Contribution to CO2 Emission Reduction (Clean Development Mechanism – CDM Projects)
PT Supreme Energy Muara Laboh (SEML) is in the process of developing a geothermal power plant of 220 MW in Muara Laboh, in Solok Selatan Regency, West Sumatra Province.
The renewable energy sources (geothermal) will contribute to sustainable long-term electricity supply to the Sumatra grid, avoiding considerable amounts of greenhouse emissions which would be released by producing the equivalent amount of electricity from fossil fuels. For the economic viability of the project it is essential to ensure that the project is registered under the Kyoto Protocol Clean Development Mechanism (CDM) framework and benefits from revenues from selling Carbon Emission Reductions (CERs).
The CDM projects are therefore a key component of the overall development process.
SEML has submitted the project notification under the CDM scheme to Indonesian National Council on Climate Change (NCCC) and United Nations Framework Convention on Climate Change (UNFCCC) in July 2010. SEML has worked with reputed consultants on the development of the Project Design Documents and preparing the subsequent steps of the registration process.
The CDM project of SEML has registered in Climate Change (UNFCCC) on October 31, 2012. Registering this project under the CDM before 31 December 2012 marks a key milestone as it ensures that the carbon credits (CERs) will be generated from the projects are eligible in offsetting GHG emissions under the European Union Emission Trading Scheme (EU ETS).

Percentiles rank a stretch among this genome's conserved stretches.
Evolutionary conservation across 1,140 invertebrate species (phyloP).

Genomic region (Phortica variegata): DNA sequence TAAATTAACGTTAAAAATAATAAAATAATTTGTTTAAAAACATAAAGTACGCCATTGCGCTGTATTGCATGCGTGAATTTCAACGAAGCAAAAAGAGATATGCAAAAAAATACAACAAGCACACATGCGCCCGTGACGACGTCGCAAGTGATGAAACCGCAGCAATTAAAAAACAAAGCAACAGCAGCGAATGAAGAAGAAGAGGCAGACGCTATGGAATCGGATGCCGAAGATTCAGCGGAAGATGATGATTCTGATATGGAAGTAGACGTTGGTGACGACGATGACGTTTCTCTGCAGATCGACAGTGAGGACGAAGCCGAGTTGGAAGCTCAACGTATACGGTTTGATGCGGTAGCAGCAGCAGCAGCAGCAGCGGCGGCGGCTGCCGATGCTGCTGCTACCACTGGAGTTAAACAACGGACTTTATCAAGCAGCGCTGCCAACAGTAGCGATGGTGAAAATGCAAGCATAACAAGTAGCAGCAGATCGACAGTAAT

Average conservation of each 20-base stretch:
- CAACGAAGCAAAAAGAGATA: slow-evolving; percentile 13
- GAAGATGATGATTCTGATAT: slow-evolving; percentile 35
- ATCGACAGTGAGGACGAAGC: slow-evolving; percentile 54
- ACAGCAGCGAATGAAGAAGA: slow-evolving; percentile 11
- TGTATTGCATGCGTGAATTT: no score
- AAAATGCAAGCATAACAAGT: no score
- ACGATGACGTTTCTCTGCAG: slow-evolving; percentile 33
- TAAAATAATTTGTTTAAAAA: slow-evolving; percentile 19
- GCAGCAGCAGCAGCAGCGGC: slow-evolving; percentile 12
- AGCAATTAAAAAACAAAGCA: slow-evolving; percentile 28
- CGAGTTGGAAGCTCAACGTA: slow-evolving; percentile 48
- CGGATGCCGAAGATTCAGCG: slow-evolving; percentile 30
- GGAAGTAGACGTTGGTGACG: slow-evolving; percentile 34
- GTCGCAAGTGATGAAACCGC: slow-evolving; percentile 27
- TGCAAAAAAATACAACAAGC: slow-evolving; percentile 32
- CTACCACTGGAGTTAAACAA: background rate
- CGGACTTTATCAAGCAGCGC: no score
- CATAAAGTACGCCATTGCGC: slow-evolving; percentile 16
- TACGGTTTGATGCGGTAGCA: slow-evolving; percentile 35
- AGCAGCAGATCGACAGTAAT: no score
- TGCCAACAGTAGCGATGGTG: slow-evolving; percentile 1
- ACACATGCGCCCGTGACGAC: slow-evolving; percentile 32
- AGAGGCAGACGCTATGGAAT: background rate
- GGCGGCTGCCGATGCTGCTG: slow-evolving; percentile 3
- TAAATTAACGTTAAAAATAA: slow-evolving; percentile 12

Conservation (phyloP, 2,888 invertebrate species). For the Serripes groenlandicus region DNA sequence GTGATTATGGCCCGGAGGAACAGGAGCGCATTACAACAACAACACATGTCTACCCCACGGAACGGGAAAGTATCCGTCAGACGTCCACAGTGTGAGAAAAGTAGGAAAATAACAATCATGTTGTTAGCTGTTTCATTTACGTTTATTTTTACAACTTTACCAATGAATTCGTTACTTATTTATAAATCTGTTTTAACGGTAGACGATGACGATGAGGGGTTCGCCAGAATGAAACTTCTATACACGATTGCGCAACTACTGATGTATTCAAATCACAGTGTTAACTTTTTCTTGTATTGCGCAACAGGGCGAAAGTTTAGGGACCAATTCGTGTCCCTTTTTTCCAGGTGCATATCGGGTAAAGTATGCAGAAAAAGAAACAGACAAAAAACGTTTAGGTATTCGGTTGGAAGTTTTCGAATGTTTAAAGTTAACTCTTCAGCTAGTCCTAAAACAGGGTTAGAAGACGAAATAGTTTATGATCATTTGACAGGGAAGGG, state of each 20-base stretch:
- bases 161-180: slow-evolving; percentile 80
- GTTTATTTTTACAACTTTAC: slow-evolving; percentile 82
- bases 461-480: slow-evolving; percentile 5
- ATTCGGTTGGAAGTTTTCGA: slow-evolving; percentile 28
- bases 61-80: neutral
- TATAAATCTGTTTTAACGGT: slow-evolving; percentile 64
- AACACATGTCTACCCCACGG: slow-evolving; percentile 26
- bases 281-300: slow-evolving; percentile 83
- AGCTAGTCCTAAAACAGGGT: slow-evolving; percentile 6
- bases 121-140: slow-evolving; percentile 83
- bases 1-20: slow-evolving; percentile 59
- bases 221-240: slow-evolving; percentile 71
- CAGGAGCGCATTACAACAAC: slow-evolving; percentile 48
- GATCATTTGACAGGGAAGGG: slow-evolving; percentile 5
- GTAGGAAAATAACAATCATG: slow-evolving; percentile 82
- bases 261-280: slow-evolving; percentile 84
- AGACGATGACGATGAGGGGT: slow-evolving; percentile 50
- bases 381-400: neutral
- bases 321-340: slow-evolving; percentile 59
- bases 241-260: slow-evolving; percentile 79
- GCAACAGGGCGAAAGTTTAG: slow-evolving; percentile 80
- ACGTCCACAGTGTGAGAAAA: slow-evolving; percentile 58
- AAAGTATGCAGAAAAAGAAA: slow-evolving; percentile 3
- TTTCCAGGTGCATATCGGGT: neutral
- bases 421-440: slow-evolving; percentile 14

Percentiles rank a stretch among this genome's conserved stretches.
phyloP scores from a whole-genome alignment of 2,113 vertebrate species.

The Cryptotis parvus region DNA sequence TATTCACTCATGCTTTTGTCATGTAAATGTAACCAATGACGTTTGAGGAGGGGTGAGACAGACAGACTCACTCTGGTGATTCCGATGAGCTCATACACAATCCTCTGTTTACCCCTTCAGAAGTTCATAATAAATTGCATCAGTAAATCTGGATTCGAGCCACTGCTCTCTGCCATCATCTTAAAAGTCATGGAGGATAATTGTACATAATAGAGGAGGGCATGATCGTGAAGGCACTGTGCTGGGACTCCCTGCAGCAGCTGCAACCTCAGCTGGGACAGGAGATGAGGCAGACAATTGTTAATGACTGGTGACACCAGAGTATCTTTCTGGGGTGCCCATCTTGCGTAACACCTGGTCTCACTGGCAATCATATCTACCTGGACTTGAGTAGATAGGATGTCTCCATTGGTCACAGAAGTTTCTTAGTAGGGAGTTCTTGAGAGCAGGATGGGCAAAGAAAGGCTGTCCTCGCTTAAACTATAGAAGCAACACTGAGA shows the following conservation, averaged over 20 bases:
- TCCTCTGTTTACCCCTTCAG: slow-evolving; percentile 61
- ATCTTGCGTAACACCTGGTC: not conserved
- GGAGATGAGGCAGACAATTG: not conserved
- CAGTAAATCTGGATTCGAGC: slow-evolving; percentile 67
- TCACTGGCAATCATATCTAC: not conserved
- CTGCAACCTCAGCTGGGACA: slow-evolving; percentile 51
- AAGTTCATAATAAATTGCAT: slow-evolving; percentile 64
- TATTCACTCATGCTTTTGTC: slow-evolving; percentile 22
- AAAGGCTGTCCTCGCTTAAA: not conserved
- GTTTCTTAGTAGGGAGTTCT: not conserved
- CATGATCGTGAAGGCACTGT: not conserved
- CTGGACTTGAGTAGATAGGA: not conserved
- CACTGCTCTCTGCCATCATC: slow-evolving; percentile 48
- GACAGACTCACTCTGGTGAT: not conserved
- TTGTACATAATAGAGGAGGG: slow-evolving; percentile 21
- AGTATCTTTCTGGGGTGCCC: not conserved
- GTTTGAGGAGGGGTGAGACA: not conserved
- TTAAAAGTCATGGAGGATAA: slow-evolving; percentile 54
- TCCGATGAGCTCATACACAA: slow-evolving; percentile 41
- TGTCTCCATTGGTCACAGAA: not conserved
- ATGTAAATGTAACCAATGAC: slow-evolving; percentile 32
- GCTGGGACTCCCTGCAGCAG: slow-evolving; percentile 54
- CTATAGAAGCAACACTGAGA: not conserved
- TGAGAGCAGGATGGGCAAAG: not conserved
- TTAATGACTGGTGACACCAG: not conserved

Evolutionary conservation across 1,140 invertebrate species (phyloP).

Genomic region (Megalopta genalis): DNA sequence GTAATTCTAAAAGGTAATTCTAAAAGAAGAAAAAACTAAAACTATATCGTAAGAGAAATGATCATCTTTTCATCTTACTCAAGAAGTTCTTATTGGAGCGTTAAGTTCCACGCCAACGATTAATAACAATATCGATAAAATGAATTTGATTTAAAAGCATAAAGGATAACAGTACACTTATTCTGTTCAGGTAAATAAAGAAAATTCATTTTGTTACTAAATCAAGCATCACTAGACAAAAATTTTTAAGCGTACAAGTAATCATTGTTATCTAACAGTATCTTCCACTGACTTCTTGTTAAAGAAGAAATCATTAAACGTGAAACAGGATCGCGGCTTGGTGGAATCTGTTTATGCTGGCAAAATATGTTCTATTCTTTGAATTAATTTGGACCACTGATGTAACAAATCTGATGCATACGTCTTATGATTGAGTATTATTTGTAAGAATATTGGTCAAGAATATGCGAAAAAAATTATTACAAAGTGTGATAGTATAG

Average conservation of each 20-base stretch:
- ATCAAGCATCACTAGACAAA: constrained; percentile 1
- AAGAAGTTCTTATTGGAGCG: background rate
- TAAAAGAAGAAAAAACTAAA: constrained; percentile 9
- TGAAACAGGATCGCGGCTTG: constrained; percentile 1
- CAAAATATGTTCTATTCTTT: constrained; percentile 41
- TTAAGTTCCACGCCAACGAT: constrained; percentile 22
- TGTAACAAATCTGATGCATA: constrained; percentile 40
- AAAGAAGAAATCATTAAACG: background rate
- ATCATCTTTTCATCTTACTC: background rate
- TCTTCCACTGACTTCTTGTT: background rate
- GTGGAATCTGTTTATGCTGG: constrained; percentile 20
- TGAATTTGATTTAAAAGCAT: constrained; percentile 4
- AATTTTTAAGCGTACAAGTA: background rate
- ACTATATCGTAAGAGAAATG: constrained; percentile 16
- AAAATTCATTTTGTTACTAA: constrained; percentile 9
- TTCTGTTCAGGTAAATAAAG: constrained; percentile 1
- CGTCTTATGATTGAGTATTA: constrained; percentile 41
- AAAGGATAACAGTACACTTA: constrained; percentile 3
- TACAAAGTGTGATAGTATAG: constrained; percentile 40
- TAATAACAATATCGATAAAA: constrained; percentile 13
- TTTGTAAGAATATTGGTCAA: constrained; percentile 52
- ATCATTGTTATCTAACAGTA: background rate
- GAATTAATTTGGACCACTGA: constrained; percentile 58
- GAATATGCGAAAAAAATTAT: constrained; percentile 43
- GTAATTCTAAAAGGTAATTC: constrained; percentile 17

This geothermal energy project will contribute to sustainable long-term electricity supply to the Sumatra grid, avoiding considerable amounts of greenhouse emissions (GHG) which would be released by producing the equivalent amount of electricity from fossil fuels. It is estimated that the geothermal project will generate about 1,730,000 MWh of electricity per year. The project is grid connected geothermal power plants which will supply electricity to the Sumatra grid. The current emission factor (“combined margin” in the UNFCCC terminology) of the Sumatra grid is 0.743 tCO2e/MWh. The project activity is therefore estimated to generate emission reductions equivalent to ~1,170,000 tCO2/year.
The projects utilize available heat under the surface of earth as a source for power generation and will utilize environmentally safe and sound technology available in the geothermal power generation sector. In addition, the projects will create employment opportunities during the construction and operation of the geothermal project. In this way the projects demonstrate environmental, social, economic and technological sustainability and contribute to sustainable development objectives of Indonesia